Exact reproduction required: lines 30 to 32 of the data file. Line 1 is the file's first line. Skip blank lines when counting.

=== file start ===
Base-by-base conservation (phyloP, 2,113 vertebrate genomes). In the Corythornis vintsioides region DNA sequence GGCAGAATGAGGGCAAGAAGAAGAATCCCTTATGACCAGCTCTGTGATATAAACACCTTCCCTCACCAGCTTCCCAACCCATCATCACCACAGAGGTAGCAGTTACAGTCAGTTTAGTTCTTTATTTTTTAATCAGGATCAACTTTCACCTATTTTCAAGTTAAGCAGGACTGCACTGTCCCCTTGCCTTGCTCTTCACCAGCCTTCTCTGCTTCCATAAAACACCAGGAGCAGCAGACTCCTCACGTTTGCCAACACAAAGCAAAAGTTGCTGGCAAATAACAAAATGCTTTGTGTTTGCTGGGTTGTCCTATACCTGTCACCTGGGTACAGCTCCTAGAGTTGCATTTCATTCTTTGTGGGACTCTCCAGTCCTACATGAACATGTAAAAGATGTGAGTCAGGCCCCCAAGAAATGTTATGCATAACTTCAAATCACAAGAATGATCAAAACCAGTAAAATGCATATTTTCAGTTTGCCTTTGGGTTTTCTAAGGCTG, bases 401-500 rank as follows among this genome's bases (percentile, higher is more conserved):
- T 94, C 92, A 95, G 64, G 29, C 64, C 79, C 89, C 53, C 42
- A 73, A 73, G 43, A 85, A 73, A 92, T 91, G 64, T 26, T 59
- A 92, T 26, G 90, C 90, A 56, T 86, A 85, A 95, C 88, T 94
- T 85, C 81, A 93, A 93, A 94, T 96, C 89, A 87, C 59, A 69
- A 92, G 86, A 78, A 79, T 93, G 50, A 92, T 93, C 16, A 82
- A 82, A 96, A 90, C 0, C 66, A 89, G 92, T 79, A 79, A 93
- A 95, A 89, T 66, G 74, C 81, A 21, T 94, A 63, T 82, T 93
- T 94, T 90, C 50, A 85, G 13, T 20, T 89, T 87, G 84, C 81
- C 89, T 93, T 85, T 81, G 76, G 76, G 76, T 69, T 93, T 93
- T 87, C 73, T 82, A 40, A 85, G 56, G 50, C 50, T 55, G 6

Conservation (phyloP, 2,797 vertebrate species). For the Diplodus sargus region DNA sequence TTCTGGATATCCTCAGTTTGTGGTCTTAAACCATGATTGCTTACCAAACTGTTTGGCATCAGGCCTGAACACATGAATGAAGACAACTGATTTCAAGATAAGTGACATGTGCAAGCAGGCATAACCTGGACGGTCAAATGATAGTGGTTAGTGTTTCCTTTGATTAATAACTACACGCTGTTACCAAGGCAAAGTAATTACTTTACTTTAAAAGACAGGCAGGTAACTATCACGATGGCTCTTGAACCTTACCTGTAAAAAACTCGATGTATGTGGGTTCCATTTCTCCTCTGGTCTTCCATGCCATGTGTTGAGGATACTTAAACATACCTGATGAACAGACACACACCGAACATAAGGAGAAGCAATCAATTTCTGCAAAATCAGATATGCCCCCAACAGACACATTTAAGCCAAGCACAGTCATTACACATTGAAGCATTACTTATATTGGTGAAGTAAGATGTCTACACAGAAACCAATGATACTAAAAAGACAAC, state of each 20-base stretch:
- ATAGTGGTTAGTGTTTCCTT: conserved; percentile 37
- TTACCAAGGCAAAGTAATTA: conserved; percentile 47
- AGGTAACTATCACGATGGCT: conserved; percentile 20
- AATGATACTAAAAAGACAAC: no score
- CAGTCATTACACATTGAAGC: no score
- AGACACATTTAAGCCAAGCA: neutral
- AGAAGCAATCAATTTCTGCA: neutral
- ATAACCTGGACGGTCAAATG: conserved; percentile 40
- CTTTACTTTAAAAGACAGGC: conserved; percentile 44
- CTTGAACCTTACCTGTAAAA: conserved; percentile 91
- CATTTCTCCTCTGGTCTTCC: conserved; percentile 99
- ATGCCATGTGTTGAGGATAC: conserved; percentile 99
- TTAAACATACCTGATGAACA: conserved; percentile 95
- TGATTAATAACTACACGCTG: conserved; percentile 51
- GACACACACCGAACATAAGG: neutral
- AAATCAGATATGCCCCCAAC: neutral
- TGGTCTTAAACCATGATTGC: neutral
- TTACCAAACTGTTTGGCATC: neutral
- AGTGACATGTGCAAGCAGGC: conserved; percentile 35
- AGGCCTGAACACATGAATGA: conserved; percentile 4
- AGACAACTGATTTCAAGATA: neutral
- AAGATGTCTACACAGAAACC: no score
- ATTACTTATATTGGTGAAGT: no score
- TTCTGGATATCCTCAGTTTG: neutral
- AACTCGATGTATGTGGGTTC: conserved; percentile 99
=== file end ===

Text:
- TTACCAAACTGTTTGGCATC: neutral
- AGTGACATGTGCAAGCAGGC: conserved; percentile 35
- AGGCCTGAACACATGAATGA: conserved; percentile 4